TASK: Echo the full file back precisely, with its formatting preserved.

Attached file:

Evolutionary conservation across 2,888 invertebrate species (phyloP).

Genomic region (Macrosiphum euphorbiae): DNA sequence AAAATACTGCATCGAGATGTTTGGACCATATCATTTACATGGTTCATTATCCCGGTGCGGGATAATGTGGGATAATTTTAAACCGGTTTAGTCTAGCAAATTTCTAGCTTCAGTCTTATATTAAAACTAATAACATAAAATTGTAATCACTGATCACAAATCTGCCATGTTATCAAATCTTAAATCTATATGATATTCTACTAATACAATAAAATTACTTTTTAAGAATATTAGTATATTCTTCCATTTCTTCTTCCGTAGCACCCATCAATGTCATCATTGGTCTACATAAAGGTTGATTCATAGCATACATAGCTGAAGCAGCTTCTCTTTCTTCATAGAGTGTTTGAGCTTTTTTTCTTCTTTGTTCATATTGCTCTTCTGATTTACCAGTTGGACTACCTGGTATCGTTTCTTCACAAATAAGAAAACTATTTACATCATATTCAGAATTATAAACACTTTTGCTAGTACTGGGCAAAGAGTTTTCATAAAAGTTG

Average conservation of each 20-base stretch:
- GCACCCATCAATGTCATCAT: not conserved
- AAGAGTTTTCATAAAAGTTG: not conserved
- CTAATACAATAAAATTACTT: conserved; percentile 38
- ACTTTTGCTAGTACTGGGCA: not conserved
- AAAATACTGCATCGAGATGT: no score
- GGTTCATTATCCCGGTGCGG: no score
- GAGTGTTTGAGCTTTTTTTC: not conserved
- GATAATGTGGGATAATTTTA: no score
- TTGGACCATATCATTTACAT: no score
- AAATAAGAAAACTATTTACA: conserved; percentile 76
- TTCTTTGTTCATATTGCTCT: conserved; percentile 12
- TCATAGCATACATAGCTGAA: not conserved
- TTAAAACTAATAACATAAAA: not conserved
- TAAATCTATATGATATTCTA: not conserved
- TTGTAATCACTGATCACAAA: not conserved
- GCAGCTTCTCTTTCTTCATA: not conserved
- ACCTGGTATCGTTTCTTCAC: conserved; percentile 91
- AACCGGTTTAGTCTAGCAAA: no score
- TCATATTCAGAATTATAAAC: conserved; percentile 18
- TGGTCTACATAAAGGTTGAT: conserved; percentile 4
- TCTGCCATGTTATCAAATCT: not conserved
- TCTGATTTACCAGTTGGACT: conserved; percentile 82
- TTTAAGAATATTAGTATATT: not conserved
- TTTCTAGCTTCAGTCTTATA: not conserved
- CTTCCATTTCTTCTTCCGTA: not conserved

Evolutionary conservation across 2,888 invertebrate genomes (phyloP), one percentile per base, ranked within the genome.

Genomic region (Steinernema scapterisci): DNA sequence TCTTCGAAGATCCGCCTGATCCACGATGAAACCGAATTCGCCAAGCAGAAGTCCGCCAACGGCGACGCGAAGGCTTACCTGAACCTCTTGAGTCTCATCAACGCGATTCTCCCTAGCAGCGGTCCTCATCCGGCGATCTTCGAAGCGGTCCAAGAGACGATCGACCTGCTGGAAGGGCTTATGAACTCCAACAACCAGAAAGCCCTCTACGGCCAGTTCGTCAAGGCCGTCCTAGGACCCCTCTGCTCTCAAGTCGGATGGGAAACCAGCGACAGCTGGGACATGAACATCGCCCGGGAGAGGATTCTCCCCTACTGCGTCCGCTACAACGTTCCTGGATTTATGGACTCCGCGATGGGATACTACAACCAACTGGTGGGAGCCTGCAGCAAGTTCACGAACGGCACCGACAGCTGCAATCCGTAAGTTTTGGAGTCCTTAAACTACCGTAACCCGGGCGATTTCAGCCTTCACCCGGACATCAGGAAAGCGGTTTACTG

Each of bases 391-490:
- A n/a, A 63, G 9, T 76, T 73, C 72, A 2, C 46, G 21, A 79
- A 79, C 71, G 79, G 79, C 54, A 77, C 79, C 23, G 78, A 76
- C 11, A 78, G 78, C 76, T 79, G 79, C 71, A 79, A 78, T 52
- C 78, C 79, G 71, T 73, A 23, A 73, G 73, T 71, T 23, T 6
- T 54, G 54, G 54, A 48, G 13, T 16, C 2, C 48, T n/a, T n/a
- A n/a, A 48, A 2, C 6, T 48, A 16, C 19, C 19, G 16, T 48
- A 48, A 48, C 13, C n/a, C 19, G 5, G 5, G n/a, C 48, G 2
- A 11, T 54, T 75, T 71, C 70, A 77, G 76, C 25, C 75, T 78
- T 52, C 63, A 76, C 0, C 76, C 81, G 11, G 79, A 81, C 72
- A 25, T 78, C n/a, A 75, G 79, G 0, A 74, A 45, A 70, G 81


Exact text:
Evolutionary conservation across 2,888 invertebrate species (phyloP).

Genomic region (Macrosiphum euphorbiae): DNA sequence AAAATACTGCATCGAGATGTTTGGACCATATCATTTACATGGTTCATTATCCCGGTGCGGGATAATGTGGGATAATTTTAAACCGGTTTAGTCTAGCAAATTTCTAGCTTCAGTCTTATATTAAAACTAATAACATAAAATTGTAATCACTGATCACAAATCTGCCATGTTATCAAATCTTAAATCTATATGATATTCTACTAATACAATAAAATTACTTTTTAAGAATATTAGTATATTCTTCCATTTCTTCTTCCGTAGCACCCATCAATGTCATCATTGGTCTACATAAAGGTTGATTCATAGCATACATAGCTGAAGCAGCTTCTCTTTCTTCATAGAGTGTTTGAGCTTTTTTTCTTCTTTGTTCATATTGCTCTTCTGATTTACCAGTTGGACTACCTGGTATCGTTTCTTCACAAATAAGAAAACTATTTACATCATATTCAGAATTATAAACACTTTTGCTAGTACTGGGCAAAGAGTTTTCATAAAAGTTG

Average conservation of each 20-base stretch:
- GCACCCATCAATGTCATCAT: not conserved
- AAGAGTTTTCATAAAAGTTG: not conserved
- CTAATACAATAAAATTACTT: conserved; percentile 38
- ACTTTTGCTAGTACTGGGCA: not conserved
- AAAATACTGCATCGAGATGT: no score
- GGTTCATTATCCCGGTGCGG: no score
- GAGTGTTTGAGCTTTTTTTC: not conserved
- GATAATGTGGGATAATTTTA: no score
- TTGGACCATATCATTTACAT: no score
- AAATAAGAAAACTATTTACA: conserved; percentile 76
- TTCTTTGTTCATATTGCTCT: conserved; percentile 12
- TCATAGCATACATAGCTGAA: not conserved
- TTAAAACTAATAACATAAAA: not conserved
- TAAATCTATATGATATTCTA: not conserved
- TTGTAATCACTGATCACAAA: not conserved
- GCAGCTTCTCTTTCTTCATA: not conserved
- ACCTGGTATCGTTTCTTCAC: conserved; percentile 91
- AACCGGTTTAGTCTAGCAAA: no score
- TCATATTCAGAATTATAAAC: conserved; percentile 18
- TGGTCTACATAAAGGTTGAT: conserved; percentile 4
- TCTGCCATGTTATCAAATCT: not conserved
- TCTGATTTACCAGTTGGACT: conserved; percentile 82
- TTTAAGAATATTAGTATATT: not conserved
- TTTCTAGCTTCAGTCTTATA: not conserved
- CTTCCATTTCTTCTTCCGTA: not conserved

Evolutionary conservation across 2,888 invertebrate genomes (phyloP), one percentile per base, ranked within the genome.

Genomic region (Steinernema scapterisci): DNA sequence TCTTCGAAGATCCGCCTGATCCACGATGAAACCGAATTCGCCAAGCAGAAGTCCGCCAACGGCGACGCGAAGGCTTACCTGAACCTCTTGAGTCTCATCAACGCGATTCTCCCTAGCAGCGGTCCTCATCCGGCGATCTTCGAAGCGGTCCAAGAGACGATCGACCTGCTGGAAGGGCTTATGAACTCCAACAACCAGAAAGCCCTCTACGGCCAGTTCGTCAAGGCCGTCCTAGGACCCCTCTGCTCTCAAGTCGGATGGGAAACCAGCGACAGCTGGGACATGAACATCGCCCGGGAGAGGATTCTCCCCTACTGCGTCCGCTACAACGTTCCTGGATTTATGGACTCCGCGATGGGATACTACAACCAACTGGTGGGAGCCTGCAGCAAGTTCACGAACGGCACCGACAGCTGCAATCCGTAAGTTTTGGAGTCCTTAAACTACCGTAACCCGGGCGATTTCAGCCTTCACCCGGACATCAGGAAAGCGGTTTACTG

Each of bases 391-490:
- A n/a, A 63, G 9, T 76, T 73, C 72, A 2, C 46, G 21, A 79
- A 79, C 71, G 79, G 79, C 54, A 77, C 79, C 23, G 78, A 76
- C 11, A 78, G 78, C 76, T 79, G 79, C 71, A 79, A 78, T 52
- C 78, C 79, G 71, T 73, A 23, A 73, G 73, T 71, T 23, T 6
- T 54, G 54, G 54, A 48, G 13, T 16, C 2, C 48, T n/a, T n/a
- A n/a, A 48, A 2, C 6, T 48, A 16, C 19, C 19, G 16, T 48
- A 48, A 48, C 13, C n/a, C 19, G 5, G 5, G n/a, C 48, G 2
- A 11, T 54, T 75, T 71, C 70, A 77, G 76, C 25, C 75, T 78
- T 52, C 63, A 76, C 0, C 76, C 81, G 11, G 79, A 81, C 72
- A 25, T 78, C n/a, A 75, G 79, G 0, A 74, A 45, A 70, G 81